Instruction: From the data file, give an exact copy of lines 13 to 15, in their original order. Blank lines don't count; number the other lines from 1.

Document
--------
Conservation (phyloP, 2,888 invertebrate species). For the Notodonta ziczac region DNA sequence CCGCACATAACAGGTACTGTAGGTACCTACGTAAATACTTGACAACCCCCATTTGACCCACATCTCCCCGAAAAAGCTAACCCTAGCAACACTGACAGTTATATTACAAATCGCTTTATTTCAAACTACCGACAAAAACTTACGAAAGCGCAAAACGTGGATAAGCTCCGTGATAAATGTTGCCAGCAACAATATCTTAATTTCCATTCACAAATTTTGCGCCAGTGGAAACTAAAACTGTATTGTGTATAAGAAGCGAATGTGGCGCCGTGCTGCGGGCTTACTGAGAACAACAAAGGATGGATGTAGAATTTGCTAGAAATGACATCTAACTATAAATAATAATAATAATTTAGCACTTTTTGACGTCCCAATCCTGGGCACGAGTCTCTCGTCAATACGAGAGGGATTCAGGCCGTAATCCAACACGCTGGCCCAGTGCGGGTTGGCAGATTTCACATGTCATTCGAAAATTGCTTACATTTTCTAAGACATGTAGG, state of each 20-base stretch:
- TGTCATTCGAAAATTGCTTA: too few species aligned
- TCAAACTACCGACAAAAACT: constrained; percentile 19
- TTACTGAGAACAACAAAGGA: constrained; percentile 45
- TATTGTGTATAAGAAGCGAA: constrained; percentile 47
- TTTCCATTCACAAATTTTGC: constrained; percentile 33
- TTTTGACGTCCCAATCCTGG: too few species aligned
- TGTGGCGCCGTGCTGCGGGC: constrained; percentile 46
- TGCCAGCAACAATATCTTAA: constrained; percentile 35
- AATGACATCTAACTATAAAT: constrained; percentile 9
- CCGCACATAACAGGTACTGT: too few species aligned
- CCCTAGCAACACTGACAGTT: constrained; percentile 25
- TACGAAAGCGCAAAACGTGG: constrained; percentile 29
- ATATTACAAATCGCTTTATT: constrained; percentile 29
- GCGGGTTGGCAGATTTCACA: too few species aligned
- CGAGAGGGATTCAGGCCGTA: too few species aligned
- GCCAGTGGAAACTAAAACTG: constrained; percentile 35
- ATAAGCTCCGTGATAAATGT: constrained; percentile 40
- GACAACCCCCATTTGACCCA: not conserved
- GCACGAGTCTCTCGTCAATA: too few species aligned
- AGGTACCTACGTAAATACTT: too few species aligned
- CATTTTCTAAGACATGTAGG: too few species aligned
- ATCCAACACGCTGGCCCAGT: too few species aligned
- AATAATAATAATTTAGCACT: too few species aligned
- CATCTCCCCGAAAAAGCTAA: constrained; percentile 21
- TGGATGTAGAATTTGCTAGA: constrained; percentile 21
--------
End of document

- TACGAAAGCGCAAAACGTGG: constrained; percentile 29
- ATATTACAAATCGCTTTATT: constrained; percentile 29
- GCGGGTTGGCAGATTTCACA: too few species aligned